The US ambassador said the Joe Biden administration was committed to working with Pakistan, in any way, to reduce tensions and look for ways to resolve regional disputes peacefully.
"I think it is really important to look for ways to build confidence between the states and the neighbours. That certainly means to find ways to discuss the issues and try to find ways to resolve the incredibly pressing challenges."
Blome said that the US has broad concerns about proliferation and it is working very hard and is committed to the non-proliferation principles to finding ways to reduce the threats of nuclear weapons around the world.
"It continues to be high on the agenda of the US administration. We had a good and open discussion with Pakistani authorities on a range of security issues, including those issues."
Blome said the United States worked with Pakistan on nuclear issues in a variety of international fora.
"We worked with Pakistan directly in the IAEA. We participate together in global initiatives to combat nuclear terrorism. We worked together on UN efforts to prevent WMD proliferation. We just have to build strong blocks on those issues.”
For assisting Pakistan after the cataclysmic floods, the ambassador said that the United States has given about $56.5 million in an initial UN appeal.
Blome said apart from that, recently, Secretary of State Antony Blinken announced an additional $10 million — particularly focused on food security that would go to seeds and fertilisers for farmers and repair of flood-damaged irrigation infrastructure.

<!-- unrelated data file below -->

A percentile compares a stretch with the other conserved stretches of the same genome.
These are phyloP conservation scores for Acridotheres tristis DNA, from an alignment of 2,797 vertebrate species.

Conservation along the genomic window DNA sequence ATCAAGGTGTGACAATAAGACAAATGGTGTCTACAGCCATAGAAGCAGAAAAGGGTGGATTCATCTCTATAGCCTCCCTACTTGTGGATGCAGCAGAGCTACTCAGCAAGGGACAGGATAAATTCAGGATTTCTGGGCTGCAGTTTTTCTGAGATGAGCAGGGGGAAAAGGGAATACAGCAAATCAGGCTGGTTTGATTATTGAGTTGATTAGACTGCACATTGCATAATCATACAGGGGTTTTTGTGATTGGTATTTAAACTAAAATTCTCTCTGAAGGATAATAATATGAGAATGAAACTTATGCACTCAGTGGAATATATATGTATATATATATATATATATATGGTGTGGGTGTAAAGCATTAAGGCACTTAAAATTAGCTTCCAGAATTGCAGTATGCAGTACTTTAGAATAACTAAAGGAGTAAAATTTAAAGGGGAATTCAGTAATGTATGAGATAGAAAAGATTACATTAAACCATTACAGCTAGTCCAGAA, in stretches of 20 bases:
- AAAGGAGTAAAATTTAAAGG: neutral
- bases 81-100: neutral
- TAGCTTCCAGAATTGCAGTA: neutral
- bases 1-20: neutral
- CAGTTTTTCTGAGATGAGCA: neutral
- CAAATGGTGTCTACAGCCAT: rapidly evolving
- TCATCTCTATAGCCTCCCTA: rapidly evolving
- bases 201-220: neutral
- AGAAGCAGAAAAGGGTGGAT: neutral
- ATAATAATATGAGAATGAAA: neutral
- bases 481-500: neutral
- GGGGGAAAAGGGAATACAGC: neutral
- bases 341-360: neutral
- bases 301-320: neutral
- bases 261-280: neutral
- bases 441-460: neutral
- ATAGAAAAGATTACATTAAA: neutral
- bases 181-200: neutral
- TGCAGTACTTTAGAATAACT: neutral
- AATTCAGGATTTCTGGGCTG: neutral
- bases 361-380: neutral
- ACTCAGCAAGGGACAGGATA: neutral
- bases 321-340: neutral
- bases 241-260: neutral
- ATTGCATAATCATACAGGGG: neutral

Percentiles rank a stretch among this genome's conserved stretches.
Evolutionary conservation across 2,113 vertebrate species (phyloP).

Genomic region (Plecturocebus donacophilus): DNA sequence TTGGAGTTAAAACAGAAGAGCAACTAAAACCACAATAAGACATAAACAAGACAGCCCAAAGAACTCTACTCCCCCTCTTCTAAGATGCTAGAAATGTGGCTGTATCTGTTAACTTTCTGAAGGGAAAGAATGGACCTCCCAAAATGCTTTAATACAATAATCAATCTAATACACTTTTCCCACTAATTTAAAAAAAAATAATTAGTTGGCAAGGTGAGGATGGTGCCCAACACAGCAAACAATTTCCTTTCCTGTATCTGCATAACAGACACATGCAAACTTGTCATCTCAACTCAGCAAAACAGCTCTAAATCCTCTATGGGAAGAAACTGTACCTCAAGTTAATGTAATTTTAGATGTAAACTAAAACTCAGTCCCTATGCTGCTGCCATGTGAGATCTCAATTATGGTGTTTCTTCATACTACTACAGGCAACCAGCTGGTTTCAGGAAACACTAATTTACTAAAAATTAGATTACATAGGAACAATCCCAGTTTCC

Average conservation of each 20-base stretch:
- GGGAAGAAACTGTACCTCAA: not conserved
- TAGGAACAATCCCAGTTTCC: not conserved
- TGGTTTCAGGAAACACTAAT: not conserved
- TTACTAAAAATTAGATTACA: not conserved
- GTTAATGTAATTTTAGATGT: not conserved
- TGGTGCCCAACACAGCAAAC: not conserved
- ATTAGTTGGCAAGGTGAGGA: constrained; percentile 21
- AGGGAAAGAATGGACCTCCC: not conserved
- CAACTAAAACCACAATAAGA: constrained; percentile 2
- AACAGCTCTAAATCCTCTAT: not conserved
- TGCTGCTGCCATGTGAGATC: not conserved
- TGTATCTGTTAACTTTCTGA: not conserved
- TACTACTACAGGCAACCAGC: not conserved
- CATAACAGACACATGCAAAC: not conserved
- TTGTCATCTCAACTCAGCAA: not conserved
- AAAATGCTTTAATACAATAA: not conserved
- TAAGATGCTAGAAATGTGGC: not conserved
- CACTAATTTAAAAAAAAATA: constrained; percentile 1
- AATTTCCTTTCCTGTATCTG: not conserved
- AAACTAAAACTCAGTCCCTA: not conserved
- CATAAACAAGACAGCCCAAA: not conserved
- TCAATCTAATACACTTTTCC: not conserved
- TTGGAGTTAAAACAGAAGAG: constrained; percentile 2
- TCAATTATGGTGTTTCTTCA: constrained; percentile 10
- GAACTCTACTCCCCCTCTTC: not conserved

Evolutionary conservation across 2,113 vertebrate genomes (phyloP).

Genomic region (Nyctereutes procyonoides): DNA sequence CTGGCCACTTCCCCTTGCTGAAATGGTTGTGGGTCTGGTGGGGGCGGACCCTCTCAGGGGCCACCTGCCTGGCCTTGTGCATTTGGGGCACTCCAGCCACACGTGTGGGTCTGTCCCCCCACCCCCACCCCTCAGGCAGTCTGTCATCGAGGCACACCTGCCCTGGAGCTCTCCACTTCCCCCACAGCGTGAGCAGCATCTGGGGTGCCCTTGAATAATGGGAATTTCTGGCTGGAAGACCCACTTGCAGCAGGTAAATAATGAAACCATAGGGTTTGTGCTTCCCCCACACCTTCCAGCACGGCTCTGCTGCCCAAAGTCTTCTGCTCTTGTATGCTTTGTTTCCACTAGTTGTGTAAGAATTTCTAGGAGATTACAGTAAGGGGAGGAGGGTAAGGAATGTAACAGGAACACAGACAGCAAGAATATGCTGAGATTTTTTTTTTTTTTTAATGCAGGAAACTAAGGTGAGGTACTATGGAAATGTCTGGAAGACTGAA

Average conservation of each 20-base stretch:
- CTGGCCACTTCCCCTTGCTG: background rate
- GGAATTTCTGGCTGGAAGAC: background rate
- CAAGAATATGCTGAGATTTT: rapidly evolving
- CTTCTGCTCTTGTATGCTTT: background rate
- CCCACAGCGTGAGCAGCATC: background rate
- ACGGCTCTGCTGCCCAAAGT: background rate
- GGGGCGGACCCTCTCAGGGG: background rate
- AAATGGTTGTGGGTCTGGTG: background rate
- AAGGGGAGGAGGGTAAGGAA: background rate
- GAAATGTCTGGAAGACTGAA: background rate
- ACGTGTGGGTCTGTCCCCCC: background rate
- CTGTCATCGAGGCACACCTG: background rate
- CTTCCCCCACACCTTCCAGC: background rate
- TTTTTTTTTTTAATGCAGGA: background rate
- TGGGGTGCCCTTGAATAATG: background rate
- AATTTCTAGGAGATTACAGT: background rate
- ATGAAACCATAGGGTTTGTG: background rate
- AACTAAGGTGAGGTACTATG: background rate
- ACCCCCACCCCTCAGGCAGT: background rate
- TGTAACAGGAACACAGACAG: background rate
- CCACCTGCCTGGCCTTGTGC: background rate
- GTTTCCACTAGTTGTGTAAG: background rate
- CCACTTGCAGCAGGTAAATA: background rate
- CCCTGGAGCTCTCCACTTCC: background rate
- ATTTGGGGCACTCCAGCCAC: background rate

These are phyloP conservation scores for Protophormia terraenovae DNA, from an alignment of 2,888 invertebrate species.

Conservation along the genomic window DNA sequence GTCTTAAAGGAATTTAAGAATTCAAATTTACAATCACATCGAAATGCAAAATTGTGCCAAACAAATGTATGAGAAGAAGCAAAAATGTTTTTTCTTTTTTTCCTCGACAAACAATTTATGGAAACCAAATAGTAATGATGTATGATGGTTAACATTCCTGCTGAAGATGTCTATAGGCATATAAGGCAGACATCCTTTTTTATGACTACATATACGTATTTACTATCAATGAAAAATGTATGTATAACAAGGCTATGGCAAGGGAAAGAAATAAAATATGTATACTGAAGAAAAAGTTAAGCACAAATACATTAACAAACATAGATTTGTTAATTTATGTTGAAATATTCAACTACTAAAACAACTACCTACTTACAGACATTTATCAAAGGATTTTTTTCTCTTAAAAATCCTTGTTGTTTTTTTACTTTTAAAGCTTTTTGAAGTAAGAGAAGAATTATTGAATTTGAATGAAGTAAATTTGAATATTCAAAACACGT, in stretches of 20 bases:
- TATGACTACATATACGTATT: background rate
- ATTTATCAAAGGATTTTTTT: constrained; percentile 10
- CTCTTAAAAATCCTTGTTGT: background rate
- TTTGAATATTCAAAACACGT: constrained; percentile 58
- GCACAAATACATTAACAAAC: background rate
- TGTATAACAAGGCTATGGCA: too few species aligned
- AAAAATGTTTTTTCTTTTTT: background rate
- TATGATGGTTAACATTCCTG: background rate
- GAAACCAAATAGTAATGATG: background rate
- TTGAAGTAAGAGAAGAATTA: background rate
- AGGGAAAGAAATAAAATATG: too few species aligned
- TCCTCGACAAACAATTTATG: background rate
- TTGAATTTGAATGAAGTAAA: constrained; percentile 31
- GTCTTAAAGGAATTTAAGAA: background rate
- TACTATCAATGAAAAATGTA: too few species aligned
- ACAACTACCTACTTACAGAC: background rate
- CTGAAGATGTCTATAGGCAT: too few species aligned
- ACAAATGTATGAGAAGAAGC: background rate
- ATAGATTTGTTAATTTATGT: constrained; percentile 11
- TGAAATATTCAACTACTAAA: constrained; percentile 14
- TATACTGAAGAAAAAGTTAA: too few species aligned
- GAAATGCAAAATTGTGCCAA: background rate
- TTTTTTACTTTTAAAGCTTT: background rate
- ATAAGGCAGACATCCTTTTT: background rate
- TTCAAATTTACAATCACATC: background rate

The money that the United States has already disbursed, has been done through the UN agencies like UNDP, UNICEF and WFP, he said, adding that the US was working with several international NGOs as well.
On a question about a moratorium on debt repayments, the ambassador said: “We are certainly sympathetic to the need for Pakistan to find ways to deal with its deferred debts."
"Pakistan doesn’t have an enormous amount of debt with the United States in particular. So, the Paris Club debt is a relatively small amount. It is how the US would be working with Pakistan to defer payments."
"Our portion of the debt is small. Certainly, we want to help Pakistan to navigate this very difficult period”.
The ambassador said it’s important to clarify that the US, in no way, asks Pakistan or any other country to "choose a single economic partner, bloc or anything else like that".
"Now the important thing here is that we stress that international trade and investment should be based on international standards of transparency."